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Hand walking is a method of human locomotion in which an individual propels his or her body while in an upside-down position, settling the body's weight into the hands. This unusual skill is often seen in gymnastics, acrobatics, and circuses. Hand walking requires an exceptional amount of strength in the arms, and experts are often able to move around with just as much grace as if they were walking on their feet.
Before tackling the art of hand walking, professionals recommend a rigorous program of bodyweight exercises, specifically arm strength training exercises, such as push-ups and pull-ups. When the arms are sufficiently strengthened, the first step is mastering a handstand. A handstand lays the groundwork for hand walking, giving the individual an idea of how it feels to support the body from this new vantage point, how to develop coordination upside-down, and how to distribute the body's weight evenly throughout the arms and hands. Shoulder and wrist balance are also key aspects of a solid handstand and play important roles in properly walking on the hands. The ancient art of hand yoga, or mudras, can additionally help maintain balance as well as instill a sense of calm.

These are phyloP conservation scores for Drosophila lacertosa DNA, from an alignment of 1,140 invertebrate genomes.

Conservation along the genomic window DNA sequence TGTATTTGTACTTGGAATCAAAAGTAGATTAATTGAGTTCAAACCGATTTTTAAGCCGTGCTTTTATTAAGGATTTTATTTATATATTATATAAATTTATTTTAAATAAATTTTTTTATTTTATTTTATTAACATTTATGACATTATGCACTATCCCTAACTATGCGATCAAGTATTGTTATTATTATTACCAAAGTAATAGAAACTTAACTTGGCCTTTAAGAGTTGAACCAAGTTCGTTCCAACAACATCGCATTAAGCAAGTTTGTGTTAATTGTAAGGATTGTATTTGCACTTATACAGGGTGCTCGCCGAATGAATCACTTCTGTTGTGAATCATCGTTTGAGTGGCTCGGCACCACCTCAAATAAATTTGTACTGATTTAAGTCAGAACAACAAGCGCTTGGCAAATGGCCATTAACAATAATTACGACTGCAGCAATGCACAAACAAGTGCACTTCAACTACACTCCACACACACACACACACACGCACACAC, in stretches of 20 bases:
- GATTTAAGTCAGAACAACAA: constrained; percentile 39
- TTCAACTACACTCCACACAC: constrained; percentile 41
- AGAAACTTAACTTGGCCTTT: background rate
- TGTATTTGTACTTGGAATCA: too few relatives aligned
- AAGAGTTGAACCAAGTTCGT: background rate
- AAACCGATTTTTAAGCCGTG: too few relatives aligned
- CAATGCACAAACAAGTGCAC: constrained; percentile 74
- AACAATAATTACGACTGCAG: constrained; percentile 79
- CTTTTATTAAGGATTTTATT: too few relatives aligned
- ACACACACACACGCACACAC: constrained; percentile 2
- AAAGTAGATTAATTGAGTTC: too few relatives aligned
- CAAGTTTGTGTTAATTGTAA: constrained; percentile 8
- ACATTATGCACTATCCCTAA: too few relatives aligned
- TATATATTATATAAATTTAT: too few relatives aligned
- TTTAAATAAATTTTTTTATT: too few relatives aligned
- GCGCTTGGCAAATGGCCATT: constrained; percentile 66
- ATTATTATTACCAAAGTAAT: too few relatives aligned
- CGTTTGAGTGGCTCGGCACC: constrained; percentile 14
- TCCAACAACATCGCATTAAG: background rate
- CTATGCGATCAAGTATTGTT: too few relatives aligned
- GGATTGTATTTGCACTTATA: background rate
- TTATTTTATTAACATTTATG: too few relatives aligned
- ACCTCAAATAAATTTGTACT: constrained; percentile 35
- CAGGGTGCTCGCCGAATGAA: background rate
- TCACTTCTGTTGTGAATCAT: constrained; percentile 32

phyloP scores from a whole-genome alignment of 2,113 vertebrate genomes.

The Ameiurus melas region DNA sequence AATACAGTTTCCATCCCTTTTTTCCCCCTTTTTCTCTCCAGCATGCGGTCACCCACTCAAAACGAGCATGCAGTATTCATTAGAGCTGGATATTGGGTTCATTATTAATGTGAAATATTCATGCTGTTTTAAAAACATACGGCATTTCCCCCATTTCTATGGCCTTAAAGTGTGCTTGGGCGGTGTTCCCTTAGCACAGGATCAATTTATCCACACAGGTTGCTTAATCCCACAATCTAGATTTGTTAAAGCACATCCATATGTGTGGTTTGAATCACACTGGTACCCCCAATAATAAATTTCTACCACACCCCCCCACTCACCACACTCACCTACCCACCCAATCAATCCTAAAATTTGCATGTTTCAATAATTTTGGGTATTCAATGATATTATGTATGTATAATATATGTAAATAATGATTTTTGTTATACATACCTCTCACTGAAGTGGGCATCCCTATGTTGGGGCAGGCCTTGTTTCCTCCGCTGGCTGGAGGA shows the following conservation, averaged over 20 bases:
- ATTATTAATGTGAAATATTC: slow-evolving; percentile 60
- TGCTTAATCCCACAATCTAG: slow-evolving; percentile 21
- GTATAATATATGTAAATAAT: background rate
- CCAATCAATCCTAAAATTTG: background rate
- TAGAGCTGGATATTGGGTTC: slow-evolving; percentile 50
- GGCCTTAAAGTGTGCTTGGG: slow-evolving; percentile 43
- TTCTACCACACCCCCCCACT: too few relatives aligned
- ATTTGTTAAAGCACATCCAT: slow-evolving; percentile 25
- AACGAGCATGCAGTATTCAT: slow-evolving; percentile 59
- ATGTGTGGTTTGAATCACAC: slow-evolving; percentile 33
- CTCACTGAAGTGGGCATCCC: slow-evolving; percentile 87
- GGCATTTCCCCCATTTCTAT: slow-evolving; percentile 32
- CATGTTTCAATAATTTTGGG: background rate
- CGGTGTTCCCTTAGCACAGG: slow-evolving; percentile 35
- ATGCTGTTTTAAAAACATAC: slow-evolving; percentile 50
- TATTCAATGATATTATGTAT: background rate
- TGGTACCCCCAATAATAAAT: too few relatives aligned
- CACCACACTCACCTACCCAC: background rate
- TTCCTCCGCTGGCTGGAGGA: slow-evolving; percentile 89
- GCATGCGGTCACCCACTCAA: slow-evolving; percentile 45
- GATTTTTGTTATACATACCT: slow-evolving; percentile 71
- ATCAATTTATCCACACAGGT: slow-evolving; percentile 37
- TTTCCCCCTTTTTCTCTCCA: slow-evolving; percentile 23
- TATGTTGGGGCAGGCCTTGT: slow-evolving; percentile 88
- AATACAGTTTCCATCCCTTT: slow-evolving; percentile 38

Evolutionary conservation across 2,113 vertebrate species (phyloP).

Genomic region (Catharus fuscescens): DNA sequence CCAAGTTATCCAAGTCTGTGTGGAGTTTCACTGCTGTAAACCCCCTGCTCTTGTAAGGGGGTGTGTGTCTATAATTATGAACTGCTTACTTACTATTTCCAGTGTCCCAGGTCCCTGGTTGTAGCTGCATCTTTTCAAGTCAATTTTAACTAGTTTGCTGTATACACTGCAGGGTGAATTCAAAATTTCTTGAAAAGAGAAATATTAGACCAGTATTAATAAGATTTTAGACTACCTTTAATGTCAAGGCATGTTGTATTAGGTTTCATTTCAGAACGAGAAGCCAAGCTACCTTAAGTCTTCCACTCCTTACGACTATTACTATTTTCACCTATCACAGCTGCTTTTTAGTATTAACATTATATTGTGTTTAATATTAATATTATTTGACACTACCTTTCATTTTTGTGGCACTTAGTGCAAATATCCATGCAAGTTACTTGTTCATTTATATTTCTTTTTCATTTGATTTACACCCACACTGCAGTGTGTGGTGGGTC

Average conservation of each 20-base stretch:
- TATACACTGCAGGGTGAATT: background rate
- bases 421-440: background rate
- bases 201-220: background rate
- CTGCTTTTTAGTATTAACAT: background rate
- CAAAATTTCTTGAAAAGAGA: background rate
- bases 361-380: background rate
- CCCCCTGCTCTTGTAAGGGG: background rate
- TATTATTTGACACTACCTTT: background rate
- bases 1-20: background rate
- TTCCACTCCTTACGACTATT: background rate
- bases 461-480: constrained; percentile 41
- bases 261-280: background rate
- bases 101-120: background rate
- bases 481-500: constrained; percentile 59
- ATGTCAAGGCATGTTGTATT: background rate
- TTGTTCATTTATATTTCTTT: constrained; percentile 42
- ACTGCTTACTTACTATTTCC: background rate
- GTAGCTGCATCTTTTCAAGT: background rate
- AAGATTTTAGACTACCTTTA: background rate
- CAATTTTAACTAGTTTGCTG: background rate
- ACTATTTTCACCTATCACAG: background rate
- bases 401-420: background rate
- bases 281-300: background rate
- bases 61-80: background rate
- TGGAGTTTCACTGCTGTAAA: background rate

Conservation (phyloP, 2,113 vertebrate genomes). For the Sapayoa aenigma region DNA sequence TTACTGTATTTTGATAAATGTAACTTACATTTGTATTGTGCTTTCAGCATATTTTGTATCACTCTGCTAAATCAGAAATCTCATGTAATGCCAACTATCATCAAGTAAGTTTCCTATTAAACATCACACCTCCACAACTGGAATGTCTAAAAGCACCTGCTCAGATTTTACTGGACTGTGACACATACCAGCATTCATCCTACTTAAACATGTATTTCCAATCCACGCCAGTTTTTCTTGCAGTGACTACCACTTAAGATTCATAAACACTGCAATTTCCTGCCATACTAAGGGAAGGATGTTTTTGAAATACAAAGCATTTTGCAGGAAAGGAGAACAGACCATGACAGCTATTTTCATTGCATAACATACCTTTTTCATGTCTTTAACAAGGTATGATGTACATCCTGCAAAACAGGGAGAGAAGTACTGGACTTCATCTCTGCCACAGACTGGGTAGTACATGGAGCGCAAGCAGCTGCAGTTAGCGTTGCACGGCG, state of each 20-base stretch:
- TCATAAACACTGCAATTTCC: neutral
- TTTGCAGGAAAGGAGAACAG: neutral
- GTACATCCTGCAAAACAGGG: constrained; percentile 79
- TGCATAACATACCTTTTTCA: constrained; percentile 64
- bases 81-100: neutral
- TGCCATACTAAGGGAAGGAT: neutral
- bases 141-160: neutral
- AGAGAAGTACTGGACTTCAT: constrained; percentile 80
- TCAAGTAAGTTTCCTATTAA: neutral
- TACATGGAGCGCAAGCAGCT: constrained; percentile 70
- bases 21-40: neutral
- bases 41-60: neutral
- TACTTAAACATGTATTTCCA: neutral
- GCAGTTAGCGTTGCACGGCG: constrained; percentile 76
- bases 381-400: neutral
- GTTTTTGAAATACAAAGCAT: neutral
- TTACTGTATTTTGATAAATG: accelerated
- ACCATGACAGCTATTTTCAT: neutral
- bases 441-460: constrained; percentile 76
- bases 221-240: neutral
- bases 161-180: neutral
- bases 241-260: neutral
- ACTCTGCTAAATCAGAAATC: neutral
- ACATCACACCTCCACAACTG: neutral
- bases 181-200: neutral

Control is the watchword of successful hand walking. At first, experts suggest taking very small steps, lifting the hand up off the ground slowly and placing it back down an easy distance ahead. This slow approach to hand walking ensures a cultivation of steadiness and control over the motion of the body — which, in such a curious position, will usually want to flail about and fall over. Taking it at a snail's pace in the beginning guarantees smoother, quicker steps in the future.
To further perfect control of the body, professionals advise a variety of techniques. One is to simply walk on the hands, stop, start walking again, stop, and keep repeating the process. Another exercise involves walking in new directions: backward, to the left, or to the right. Particularly seasoned hand walkers can test themselves by putting on some music and attempting to dance on the hands.
Though hand walking may seem to be a uniquely human skill, there are certain animals that give the appearance of walking on their hands. Cats and dogs, for instance, can be trained to walk on their front legs. There is also a certain breed of skunk that, when attacked, can walk on its front limbs to better propel its spray toward the enemy.
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